Nurse residency mentoring and retention of the new graduate nurse
This presentation is the property of its rightful owner.
Sponsored Links
1 / 17

Nurse Residency: Mentoring and Retention of the New Graduate Nurse PowerPoint PPT Presentation

  • Uploaded on
  • Presentation posted in: General

Nurse Residency: Mentoring and Retention of the New Graduate Nurse. Allison Peters University of Central Florida. Significance & Background. Nursing shortage is an age old challenge spanning the course of over 50 years (Fox & Abrahamson, 2009)

Download Presentation

Nurse Residency: Mentoring and Retention of the New Graduate Nurse

An Image/Link below is provided (as is) to download presentation

Download Policy: Content on the Website is provided to you AS IS for your information and personal use and may not be sold / licensed / shared on other websites without getting consent from its author.While downloading, if for some reason you are not able to download a presentation, the publisher may have deleted the file from their server.

- - - - - - - - - - - - - - - - - - - - - - - - - - E N D - - - - - - - - - - - - - - - - - - - - - - - - - -

Presentation Transcript

Nurse residency mentoring and retention of the new graduate nurse

Nurse Residency: Mentoring and Retention of the New Graduate Nurse

Allison PetersUniversity of Central Florida

Nurse residency mentoring and retention of the new graduate nurse

Significance & Background

  • Nursing shortage is an age old challenge spanning the course of over 50 years (Fox & Abrahamson, 2009)

  • Retirement of ‘baby boomers’ who are not being replaced by an adequate amount of younger RN’s (Fox & Abrahamson, 2009)

  • Estimated 400,000 nurses needed to replace & keep up with demand; influx of 703,000 jobs for registered nurses between 2004 and 2014(Zangaro, Soeken, 2007)



  • Years ago career choices for females were secretary, teacher or nurse; many chose nursing

  • Current ageing workforce is retiring, and putting a large demand on the healthcare system

  • Economic downturn saw the return of retired nurses to the workforce which caused a false sense of fulfillment and a laxness on recruitment and retention (Ulrich, Krozek, Early, Ashlock, Africa, & Carman, 2010).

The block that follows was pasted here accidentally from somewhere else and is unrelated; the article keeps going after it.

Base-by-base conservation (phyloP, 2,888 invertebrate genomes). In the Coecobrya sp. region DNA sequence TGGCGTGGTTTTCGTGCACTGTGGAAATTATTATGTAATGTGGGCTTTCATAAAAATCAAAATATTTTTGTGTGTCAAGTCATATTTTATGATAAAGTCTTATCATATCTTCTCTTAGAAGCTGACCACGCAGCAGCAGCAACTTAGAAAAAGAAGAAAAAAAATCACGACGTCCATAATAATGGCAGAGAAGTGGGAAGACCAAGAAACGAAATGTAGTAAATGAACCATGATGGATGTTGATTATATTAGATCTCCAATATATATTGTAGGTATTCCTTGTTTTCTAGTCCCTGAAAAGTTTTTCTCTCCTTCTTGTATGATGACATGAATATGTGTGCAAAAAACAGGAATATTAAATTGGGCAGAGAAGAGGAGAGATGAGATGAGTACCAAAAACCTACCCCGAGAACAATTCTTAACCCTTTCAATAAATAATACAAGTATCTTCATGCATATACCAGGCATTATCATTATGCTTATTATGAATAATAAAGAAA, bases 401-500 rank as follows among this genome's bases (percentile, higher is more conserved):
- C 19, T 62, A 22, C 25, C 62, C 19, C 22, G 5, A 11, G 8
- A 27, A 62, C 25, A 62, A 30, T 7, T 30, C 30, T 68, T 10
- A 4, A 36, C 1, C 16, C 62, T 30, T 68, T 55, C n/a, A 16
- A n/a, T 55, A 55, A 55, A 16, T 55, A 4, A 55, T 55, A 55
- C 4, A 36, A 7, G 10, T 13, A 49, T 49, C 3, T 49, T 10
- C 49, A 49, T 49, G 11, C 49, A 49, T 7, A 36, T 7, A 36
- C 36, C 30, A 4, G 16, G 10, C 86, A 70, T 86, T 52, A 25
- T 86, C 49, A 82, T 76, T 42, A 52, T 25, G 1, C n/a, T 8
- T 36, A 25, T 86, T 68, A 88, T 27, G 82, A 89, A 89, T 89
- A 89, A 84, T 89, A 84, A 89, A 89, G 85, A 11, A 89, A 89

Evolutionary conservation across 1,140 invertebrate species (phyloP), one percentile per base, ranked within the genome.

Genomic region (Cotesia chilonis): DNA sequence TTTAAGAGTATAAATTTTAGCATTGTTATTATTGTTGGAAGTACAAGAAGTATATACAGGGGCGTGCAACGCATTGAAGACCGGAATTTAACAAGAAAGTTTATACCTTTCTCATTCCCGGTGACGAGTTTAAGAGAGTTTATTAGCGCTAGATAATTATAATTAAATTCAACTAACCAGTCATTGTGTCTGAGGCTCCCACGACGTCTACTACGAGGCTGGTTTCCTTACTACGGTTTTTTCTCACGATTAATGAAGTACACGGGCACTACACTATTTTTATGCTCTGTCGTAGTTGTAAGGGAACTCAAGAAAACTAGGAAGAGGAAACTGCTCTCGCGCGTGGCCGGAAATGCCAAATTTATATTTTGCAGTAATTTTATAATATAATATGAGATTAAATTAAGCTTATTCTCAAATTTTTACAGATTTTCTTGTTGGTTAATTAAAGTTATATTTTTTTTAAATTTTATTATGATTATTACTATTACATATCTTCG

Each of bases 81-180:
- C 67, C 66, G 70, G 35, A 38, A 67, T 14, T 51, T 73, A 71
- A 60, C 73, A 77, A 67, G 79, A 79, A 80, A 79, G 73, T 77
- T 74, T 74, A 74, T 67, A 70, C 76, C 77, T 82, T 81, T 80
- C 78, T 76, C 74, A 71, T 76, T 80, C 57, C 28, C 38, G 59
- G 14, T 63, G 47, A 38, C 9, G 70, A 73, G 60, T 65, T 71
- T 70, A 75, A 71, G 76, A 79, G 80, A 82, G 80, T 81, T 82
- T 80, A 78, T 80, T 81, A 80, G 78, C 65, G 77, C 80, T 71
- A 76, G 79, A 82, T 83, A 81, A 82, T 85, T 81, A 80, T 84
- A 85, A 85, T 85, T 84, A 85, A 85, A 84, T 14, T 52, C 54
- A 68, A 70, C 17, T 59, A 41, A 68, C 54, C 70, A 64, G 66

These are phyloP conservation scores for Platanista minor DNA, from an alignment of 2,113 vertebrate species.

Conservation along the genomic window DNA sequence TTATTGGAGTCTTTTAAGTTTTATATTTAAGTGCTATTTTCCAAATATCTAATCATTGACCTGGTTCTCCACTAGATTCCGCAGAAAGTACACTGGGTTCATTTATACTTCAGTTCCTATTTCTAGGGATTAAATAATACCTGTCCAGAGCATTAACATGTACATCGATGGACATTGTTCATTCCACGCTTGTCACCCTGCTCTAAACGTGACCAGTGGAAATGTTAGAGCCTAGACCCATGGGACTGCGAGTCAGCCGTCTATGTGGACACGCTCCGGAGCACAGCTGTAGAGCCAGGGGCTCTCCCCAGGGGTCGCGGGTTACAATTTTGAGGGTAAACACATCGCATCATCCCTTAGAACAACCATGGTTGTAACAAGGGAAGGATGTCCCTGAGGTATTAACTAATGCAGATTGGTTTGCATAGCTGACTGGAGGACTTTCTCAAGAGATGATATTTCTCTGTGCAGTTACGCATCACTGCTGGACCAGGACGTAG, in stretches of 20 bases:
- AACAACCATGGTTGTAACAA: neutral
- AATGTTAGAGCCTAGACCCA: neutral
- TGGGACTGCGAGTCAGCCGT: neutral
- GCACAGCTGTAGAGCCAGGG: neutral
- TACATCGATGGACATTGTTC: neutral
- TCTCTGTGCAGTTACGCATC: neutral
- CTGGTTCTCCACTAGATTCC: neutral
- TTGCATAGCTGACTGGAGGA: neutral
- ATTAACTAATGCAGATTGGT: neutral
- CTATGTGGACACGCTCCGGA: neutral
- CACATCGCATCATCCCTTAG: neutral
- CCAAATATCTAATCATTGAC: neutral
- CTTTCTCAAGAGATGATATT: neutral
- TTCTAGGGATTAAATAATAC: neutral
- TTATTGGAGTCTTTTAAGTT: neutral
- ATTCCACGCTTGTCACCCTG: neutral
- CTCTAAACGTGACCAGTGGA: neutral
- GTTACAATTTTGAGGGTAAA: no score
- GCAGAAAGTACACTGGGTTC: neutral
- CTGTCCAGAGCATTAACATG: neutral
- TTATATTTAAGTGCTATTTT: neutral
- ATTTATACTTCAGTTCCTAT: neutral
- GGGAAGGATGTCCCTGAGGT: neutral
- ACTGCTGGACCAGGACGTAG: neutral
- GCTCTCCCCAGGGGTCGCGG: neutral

Specific problem

Specific Problem

  • 42% of the nurses hired in acute care hospitals are new graduate nurses (Goode, Lynn, Krsek, & Bednash, 2009)

  • New graduates face many dilemmas such as lack of support mechanisms, communication issues with other staff and physicians, unrealistic workloads and inability to transition from a student to a nurse (Pellico, Brewer & Kovner, 2009)

  • New nurses are leaving healthcare (36% within the 1st year & 56% in the 2nd year) (Ulrich, Krozek, Early, Ashlock, Africa, & Carman, 2010).

  • Cost of hiring a new nurse is $300,000 per percentage point of staff turnover (PriceWaterhouseCoopers, 2008)

Role of the nursing leader

Role of the Nursing Leader

  • Promotes within others open communication, enthusiasm, vision, shared governance, quality practice and a genuine caring and support for nurses (American Nurses Association, 2009)

  • Provides a climate of learning in an environment that is psychologically safe & enhances a climate of trust and mutual respect (Billings & Halstead, 2009)

  • Fosters creating a confident nurse who is able to tackle daily issues that involve use of expertly honed critical thinking skills that will assure quality patient care delivery.

Leaders defined

Leaders Defined

  • Mentors- Establishment of relationship with mentee, helps novice nurse develop as a professional & assists with social culture offering constructive feedback

  • Preceptors- Orient nurses to responsibilities, rules, practice goals & teach hands on learning experiences

  • Both are experienced clinicians who are teachers and resources for the mentees

  • (Persaud, 2008)

Informal mentoring an alternative

Informal MentoringAn Alternative

  • No formalized plan of action

  • Relies on past experience of mentor and how they were taught as a nurse

  • May be ineffective in retention

  • (Tourigny, & Pulich, 2005)

  • Mentor may lack skills needed to teach such as assessing learning styles or changing their own teaching style to match the students need (Billings & Halstead, 2009)

Evidence to support the nurse residency program

Evidence To Support The Nurse Residency Program

  • Nursing shortages have increased the need to hire new graduate nurses in specialty areas such as the ER, ICU & OR--Now the rule not the exception (Persaud, 2008)

  • Critical time of employment for new nurses is between 12 & 24 months (Fox, 2010)

  • Organizations can support the transition of novice nurse to expert nurse through nursing residency or mentoring program (Berezuik, 2010).

Retention of resident nurse

Retention Of Resident Nurse

  • Residency prepares the new graduate nurse with the education which enables them to practice competently and effectively within their environment

  • They will be confident in their own mental and physical skills and remain educationally engaged in their specific practice

Implementation plans

Implementation Plans

  • Discover programs that have a proven success rate within specific unit

  • Designate a preceptor and a mentor

  • Mentor training and objectives

  • Protégé and mentor sign a contract stating commitment to follow program (Fox, 2010)

Mentoring residency plans available

Mentoring & Residency Plans Available

  • Peri-Op 101- AORN for operating room nurses (Persaud, 2008)

  • SSFHS (St. Francis Hospital and Health Centers – nurses of inpatient, OR and ER units (Fox, 2010)

  • Versant RN Residency Program-based on novice to expert framework then expanded to include CC, ER, OR, L&D, NICU, PICU (Ulrich, Krozek, Early, Ashlock, Africa, & Carman, 2010)